So, I was much more deliberate about introducing myself to each of my sixteen students on the first day. I have been very explicit about my expectations and my willingness to help them meet those expectations (which are rather high). And I will be making a conscious effort to check in with as many students as possible each day.

The first week was a rousing success, I think. Each day we got at least one theorem. We have already set the expectation for what counts as an argument. (Well, surely, there is still some work to be done.) The class has made two conjectures. We took some time to discuss some basic points of what acceptable writing will look like. I even successfully navigated our first potential difficult situation and found something positive in it. All in all, I am feeling pretty good about this.

I think our next test comes when we have to finish conjecture 1.1. They haven’t addressed the second statement in that, yet.

And sometime next week I will have to steal ten minutes to talk with them about my Standards Based Assessment experiment for the term.

Standards Based Assessment for a Moore Method Course

Motivation

I have been working on developing a reasonable assessment model for my IBL Euclidean Geometry Course for a while now. I have several reasons for this:
1. It would be more fair, and better for my students, if I found a way to communicate with them about their progress. At the very least, I need to open the line of communication, so students feel they can have a conversation with me about how things are going.
2. So far, I have been going with a “you will have to trust me” approach. I have gotten away with it. But someone who wants to raise hell will make my undocumented life difficult.
3. This class is conducted as a lightly modified Moore Method course. Standard assessment with homework, quizzes and exams just doesn’t feel right.
4. The accountability movement is coming. Sooner or later, I will have to deal with a top-down mandate to deal with how I assess my students, and how I assess my teaching. I choose to start, on my own, with the parts I can control before that pressure gets here. First up: how I assess students.

The Main Idea

I will try to use a Standards Based Assessment scheme. I will attempt to focus on this mainly as a feedback mechanism. Grades will only happen to the minimal extent that is required.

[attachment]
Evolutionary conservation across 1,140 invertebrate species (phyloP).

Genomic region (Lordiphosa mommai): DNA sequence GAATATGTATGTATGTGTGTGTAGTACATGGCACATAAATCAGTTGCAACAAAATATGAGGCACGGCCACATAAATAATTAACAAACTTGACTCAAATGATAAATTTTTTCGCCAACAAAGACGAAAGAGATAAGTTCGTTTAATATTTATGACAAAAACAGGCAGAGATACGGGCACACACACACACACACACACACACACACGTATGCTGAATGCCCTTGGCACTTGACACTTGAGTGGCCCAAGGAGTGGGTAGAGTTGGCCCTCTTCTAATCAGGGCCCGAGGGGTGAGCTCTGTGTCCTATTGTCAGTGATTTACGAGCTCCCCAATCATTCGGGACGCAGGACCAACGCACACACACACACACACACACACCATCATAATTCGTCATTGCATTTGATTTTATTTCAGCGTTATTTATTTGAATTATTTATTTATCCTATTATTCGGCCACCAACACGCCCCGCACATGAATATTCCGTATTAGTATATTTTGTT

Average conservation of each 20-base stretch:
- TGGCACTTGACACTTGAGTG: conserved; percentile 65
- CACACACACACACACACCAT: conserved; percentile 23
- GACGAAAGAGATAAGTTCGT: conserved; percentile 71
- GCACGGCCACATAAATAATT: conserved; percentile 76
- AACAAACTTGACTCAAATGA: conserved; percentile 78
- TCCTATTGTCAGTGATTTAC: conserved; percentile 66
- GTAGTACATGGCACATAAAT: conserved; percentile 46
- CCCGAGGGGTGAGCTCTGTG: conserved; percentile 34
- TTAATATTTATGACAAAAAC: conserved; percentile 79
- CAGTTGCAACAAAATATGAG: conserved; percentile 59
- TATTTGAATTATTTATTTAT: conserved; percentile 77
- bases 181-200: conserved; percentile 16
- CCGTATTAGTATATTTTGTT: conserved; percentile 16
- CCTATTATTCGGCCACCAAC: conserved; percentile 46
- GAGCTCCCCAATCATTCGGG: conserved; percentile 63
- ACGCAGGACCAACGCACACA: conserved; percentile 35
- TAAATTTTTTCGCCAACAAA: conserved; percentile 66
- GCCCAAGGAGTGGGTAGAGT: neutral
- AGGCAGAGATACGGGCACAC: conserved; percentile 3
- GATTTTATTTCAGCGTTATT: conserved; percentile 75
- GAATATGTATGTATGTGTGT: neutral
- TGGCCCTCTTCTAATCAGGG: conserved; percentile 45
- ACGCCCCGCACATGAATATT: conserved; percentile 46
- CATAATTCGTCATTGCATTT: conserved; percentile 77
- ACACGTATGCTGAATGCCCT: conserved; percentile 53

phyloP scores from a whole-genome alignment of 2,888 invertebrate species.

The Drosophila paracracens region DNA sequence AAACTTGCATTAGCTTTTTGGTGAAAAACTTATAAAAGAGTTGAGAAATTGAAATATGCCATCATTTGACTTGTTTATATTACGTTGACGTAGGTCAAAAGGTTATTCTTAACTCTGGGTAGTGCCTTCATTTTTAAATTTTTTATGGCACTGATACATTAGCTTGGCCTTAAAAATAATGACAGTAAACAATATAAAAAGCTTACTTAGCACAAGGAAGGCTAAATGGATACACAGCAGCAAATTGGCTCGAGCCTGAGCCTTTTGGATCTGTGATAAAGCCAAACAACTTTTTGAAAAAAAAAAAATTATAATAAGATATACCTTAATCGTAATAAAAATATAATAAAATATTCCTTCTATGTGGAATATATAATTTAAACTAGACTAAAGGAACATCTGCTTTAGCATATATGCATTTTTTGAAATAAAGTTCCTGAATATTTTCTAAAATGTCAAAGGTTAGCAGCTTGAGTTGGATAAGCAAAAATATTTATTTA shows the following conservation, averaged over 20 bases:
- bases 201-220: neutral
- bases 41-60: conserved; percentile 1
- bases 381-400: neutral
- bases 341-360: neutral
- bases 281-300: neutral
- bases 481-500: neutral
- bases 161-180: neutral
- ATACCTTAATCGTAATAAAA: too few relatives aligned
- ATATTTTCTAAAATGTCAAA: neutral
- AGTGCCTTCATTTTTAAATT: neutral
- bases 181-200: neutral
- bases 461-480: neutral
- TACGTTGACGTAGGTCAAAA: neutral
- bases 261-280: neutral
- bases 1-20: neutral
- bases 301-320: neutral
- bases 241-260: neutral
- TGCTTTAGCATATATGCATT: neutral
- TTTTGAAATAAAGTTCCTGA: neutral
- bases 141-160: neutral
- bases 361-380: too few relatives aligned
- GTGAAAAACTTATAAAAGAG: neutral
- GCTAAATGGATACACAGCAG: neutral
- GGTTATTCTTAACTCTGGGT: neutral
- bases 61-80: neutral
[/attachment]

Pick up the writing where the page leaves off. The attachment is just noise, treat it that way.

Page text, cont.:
What didn’t work well enough, and why.

I tried to implement a simple SBG/SBAR scheme in each of the last two semesters. Neither worked because I had not found a method of dealing with the administrative details. At first, I asked too much of myself. Then, I asked even more of myself, but on deadlines. Ugh.

What is working

I am happy with my set of standards (read that as learning goals). I am very proud that they are weighted toward process goals: what one does and how one behaves as a mathematician. This is intentional—I want students to become acculturated to doing mathematics, and to acquire some of a mathematicians habits of mind.

A New Attempt

For next semester, I have devised a two-prong approach to administering a standards based assessment mechanism.

The First Prong: Face to face meetings

In order to make for better communication about expectations, I will meet with each student individually every three weeks. This will involve splitting the class. I will meet with half one week, half the next, and then take a week break.

Before each meeting, I expect the student to write a one page reflection about their progress in the course. To tighten this process up, I have written specific prompts to which the students must respond. This must be done before the meeting. It can either be sent to me electronically, or it can be brought to the meeting on paper, but it has to be done before the conversation. Really, the paper is not important. But the time for reflection is crucial. The meeting could too easily be wasted without it.

Second Prong: Professional Feedback at each Assessment Opportunity

Each time a student participates in some sort of assessment opportunity (a presentation at the board, turning in a written paper), I will provide feedback. I have a little electronic system built (with the help of my friend Stephen Hughes) using a Google Docs form/spreadsheet/script combo. I have a web form into which I will type comments. When I click the “enter” button, my comments are saved in a spreadsheet, emailed to me, and emailed to the students.

It is too much to manage class and write out feedback at the same time, so I will be doing this during the hour after my class meeting. I normally take time to convert my notes into a blog post for the students anyway. Now I will just add a little bit to the “post meeting decompression” that I do.

What is left to do?

I need to think some more about how I will provide feedback. I want this to be a narrative process, but what are my aims? What constraints should I observe?

That should be my next post. 🙂

Where is all of my stuff?